Easdale took Shearer to lunch during the making of the film. This was the one occasion when she got to know him. She recalled that the composer was a very young man - 'quite reserved but charming'. Shearer recalled it as exotic strange music - a quite advanced modernistic score - but good to dance to - and written with great rhythmic feeling.
The operas The Corn King, and The Sleeping Children were produced in 1951 riding on the wave of interest created by the incredible success of his music for The Red Shoes.
Let the story be taken up here in Stan Meares' obituary which appeared in the March 1996 newsletter of the British Music Society:-
"For such vintage films as The Life and Death of Colonel Blimp and A Matter of Life and Death The Archers had successfully used the Polish-born composer Allan Gray. But Easdale, while serving in India during the war, had studied Indian music and instruments and because of this they employed him to compose the score for the emotionally highly charged (Rumer Godden based) Black Narcissus set in a kingdom in the Himalayas. The Red Shoes followed. Gray was intended to write the music but it was beyond him and Easdale replaced him. At the centre of this work is an uninterrupted ballet of seventeen minutes. It shows both Easdale's modesty and practicality that he asked that Sir Thomas Beecham should be allowed to give an opinion of the score before it was formally submitted. As a result, not only did Beecham approve of it, he went on to conduct it. Powell has told how after the film's private viewing for the Rank Organisation hierarchy, J. Arthur Rank and his cohorts stalked out without a word and an American expert declared it would not earn a dime in the USA.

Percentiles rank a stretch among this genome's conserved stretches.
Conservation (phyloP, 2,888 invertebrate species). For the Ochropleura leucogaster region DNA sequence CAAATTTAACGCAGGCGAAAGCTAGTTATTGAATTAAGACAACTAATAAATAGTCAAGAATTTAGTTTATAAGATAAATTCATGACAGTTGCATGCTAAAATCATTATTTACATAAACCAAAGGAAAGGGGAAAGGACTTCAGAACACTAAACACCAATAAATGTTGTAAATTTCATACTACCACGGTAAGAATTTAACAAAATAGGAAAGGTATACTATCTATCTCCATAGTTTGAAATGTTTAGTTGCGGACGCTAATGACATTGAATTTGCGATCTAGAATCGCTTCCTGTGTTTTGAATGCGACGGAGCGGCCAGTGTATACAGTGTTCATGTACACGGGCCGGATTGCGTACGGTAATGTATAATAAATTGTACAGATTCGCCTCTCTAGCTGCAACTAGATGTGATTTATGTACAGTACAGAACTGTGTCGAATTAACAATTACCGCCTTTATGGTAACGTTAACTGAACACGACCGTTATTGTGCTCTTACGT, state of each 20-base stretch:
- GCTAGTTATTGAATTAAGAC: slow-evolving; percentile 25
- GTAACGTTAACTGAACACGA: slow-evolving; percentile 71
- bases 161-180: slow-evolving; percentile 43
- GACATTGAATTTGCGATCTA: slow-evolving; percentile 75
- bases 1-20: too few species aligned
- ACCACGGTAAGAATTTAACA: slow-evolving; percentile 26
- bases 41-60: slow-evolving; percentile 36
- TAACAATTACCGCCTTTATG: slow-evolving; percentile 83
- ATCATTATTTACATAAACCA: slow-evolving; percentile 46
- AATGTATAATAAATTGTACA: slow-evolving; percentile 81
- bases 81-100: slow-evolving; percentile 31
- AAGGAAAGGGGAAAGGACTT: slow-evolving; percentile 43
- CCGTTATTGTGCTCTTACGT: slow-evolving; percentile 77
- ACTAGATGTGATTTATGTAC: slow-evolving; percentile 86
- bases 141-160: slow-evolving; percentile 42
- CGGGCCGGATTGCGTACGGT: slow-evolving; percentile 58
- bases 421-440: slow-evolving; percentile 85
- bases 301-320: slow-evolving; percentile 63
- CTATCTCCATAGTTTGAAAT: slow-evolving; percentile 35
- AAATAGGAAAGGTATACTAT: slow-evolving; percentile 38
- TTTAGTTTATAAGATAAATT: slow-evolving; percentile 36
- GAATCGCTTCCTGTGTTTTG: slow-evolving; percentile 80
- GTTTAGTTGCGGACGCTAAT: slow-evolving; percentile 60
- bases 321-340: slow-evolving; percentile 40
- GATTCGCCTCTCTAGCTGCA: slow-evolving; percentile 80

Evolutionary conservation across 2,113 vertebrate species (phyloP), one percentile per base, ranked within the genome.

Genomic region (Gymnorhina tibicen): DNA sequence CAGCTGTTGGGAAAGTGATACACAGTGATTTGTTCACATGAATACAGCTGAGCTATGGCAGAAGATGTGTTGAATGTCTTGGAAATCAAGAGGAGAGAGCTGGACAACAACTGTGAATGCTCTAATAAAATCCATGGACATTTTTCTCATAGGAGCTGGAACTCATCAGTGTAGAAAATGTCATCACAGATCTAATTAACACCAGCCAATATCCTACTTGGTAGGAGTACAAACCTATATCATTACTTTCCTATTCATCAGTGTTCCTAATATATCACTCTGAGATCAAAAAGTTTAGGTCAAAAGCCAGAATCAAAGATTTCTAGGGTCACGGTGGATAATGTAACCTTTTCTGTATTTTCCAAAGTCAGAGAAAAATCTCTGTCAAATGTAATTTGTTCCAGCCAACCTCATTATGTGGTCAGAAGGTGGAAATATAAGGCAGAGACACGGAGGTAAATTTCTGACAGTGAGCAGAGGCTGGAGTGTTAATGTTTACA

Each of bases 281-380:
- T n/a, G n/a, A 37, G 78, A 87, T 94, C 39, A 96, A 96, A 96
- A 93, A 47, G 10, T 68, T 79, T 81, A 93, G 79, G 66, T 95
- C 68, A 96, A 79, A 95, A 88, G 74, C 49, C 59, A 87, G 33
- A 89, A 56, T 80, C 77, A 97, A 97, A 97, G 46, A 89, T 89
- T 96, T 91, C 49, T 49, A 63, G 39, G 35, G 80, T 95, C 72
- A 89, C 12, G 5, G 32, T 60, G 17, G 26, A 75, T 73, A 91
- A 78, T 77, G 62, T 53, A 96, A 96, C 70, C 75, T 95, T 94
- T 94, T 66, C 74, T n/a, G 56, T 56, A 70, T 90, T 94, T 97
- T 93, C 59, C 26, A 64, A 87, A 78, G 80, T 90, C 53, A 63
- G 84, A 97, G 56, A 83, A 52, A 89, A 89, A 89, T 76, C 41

"Easdale was next employed for The Small Back Room, a fine drama set amongst boffins in war time, with one extraordinary episode showing Powell at his most eccentric. But war films were not welcomed at the time (1949). Two later films with Easdale scores, The Elusive Pimpernel and Gone to Earth cannot really be judged as original works, as Alexander Korda's Hollywood mogul partners grotesquely interfered with the finished product. Indeed The Elusive Pimpernel was originally shot as a near-musical, with an extensive score by Easdale. Whatever the rights and wrongs neither succeeded. After a gap when the Archers filmed an opera brilliantly (in the full, uncut version seldom seen) and an operetta ineptly, Easdale returned to write the score for The Battle of the River Plate. But the Archers were not at their best, though it was commercially very successful. Soon afterwards the partnership broke up, though Easdale worked with each former partner independently on largely poor works, except for Powell's notorious Peeping Tom, reviled at the time and now revered (perhaps too much). More importantly he wrote the music for Carol Reed's The Outcast of the Islands, a work under-rated at the time but which can now be seen on TV to be of a quality approaching Reed's prime (even if some prude has cut the contemplative shot of a naked, native boy, entirely appropriate in context)."
The Red Shoes film is often on television and seems to be on continuous display at the Museum of the Moving Image in London. There is a CD of the ballet on Silva Screen.